Combaz (1964) was the first to apply the term “palynofacies” to describe the quantitative and qualitative palynological study of the total particulate organic matter assemblage. Palynofacies analysis involves the identification of individual palynomorphs, plant debris, and amorphous components, their absolute relative proportions, size spectra, and preservation states. Plate 3 illustrates palynomorphs from the Izhara, Araej, and Hanifa formations. Palynofacies analysis is an interdisciplinary technique that forms the natural interface between palynology, sedimentology, and organic geochemistry (Tyson, 1993, 1995). It represents the aspect of the organic facies that may be determined by transmitted light microscopy or, in other words, the petrographic recognition of kerogen parameters and types.

The Jurassic rocks in Qatar, as in the Gulf region in general, have high petroleum potential. The principal exploration objectives are formations of Middle and Late Jurassic age as these contain the near-ideal association of source rocks and high-porosity/permeability limestone reservoirs below excellent cap rocks. The rocks form broad open structures that hold very large accumulations of petroleum (Alsharhan and Nairn, 1997).

The methods used to assess the hydrocarbon potential of source rocks are of two main types: optical (palynofacies) and geochemical. Batten (1996) concluded that there was a reasonable correlation between optical and chemical data in terms of assessing the petroleum potential.

One of the most widely used methods of determining the amount of organic matter in rocks is to measure the TOC content expressed as a weight percent of the sediments. The TOC content is usually considered in the context of kerogen types and macerals, but some correlations with palynofacies have been reported. Most weight-percent values obtained link well with the abundance of amorphous organic matter (AOM) recorded from fine-grained sediments that accumulated in anoxic environments. It is generally accepted that for a rock to be a source of hydrocarbons it has to contain sufficient organic matter to allow significant generation and expulsion (Tissot and Welte, 1978). There is an agreement among organic geochemists that a rock can be considered as having source potential if it contains more than 0.5 percent TOC for shales, and at least 0.3 percent for carbonates (Tissot and Welte, 1978; Hunt, 1979; Tyson, 1995; Batten, 1996).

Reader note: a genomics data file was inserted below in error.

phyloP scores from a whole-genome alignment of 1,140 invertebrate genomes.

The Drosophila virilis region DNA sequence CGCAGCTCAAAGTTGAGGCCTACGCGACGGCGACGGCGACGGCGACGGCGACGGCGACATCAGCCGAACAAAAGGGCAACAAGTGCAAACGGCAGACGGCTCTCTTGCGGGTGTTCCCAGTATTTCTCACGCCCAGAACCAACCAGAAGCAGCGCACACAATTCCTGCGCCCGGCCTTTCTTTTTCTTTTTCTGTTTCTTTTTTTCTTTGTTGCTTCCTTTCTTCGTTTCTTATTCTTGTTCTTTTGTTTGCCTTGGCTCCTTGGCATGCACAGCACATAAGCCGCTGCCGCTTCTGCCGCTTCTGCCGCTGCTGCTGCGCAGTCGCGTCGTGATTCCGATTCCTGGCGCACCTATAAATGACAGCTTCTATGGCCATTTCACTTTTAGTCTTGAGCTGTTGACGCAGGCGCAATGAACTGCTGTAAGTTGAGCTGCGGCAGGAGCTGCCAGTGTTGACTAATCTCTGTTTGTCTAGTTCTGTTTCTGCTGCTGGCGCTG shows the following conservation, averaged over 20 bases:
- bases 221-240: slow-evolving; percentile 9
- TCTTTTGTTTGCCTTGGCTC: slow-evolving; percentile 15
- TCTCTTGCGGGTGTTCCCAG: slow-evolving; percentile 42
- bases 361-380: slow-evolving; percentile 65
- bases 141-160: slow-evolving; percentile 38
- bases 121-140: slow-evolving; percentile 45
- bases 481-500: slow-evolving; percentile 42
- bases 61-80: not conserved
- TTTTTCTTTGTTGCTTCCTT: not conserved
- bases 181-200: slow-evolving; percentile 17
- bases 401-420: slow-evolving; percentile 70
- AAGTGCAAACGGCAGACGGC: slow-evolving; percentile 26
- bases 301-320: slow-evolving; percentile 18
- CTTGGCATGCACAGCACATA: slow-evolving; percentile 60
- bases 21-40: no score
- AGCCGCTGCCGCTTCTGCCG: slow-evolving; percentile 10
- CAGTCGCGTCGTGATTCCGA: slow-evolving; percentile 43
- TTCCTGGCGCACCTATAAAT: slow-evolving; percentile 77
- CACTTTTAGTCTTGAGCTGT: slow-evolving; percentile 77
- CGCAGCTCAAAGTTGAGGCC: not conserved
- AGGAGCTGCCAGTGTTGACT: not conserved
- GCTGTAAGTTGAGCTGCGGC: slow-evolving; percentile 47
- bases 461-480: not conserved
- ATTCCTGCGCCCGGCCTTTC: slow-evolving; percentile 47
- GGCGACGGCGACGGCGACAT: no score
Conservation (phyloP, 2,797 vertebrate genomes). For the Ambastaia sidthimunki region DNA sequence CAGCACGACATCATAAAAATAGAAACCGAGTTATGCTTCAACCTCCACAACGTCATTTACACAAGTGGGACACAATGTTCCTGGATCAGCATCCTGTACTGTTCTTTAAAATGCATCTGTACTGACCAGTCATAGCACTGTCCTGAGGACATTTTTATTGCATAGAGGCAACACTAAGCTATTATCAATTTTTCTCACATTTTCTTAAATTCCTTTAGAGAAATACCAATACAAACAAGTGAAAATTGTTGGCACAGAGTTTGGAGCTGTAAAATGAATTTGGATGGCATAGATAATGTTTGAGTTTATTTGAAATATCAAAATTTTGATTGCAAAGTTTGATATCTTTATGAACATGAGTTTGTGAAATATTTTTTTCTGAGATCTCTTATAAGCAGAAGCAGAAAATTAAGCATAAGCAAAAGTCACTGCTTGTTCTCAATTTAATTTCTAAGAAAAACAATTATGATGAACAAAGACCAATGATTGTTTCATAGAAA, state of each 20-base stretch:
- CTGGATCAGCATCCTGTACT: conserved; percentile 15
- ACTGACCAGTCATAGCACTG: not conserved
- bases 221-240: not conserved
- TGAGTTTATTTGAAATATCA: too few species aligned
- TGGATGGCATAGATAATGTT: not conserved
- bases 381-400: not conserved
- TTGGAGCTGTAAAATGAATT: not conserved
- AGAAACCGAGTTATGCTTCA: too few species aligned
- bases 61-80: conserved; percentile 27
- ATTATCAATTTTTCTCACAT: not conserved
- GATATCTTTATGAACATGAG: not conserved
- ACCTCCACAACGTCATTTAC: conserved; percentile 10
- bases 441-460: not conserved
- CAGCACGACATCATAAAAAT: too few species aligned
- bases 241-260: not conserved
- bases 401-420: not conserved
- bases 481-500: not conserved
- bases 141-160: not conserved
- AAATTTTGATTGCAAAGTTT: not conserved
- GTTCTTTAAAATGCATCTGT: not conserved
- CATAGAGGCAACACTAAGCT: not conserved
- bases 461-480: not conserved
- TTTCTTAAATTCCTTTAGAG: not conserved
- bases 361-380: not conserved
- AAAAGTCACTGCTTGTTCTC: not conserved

Relationships between palynofacies and source potential have been reported by palynologists and geochemists (see Staplin, 1969; Correia, 1971; Batten 1981, 1996; Thompson and Dembicki, 1986; Nøhr-Hansen, 1989; Firth, 1993; Wood et al., 1997; and Ibrahim et al., 1997). The major oil-prone classes of organic matter are the algal and amorphous material, prasinophyte, chlorococcales, and cyanobacteria. Conversely, structured woody material and other plant debris are commonly regarded as significant source of gas when abundant in sediments. Opaque fragments (charcoal) have no oil or gas potential.

The type and amount of organic matter in the source rock and its organic maturation level, essentially control the generation of petroleum. Methods used to interpret and document the past thermal history of particulate organic matter include palynomorph color, spore translucency, vitrinite reflectance, and degree of fluorescence (Table 4). In the present study, the thermal alteration index (TAI) was determined using the changes in color of smooth pteridophytic spores (e.g., Cyathidites, Dictyophyllidites, and Deltoidospora) and gymnosperm pollen (Classopollis and Araucariacites) through the studied intervals. TAI was determined by comparing the spore/pollen color with the color chart of Pearson (1990). In general, the TAI values increase with depth from 2+, 3-, 3 to 3+, which indicates a mature to over-mature state for the organic matter.

Izhara Formation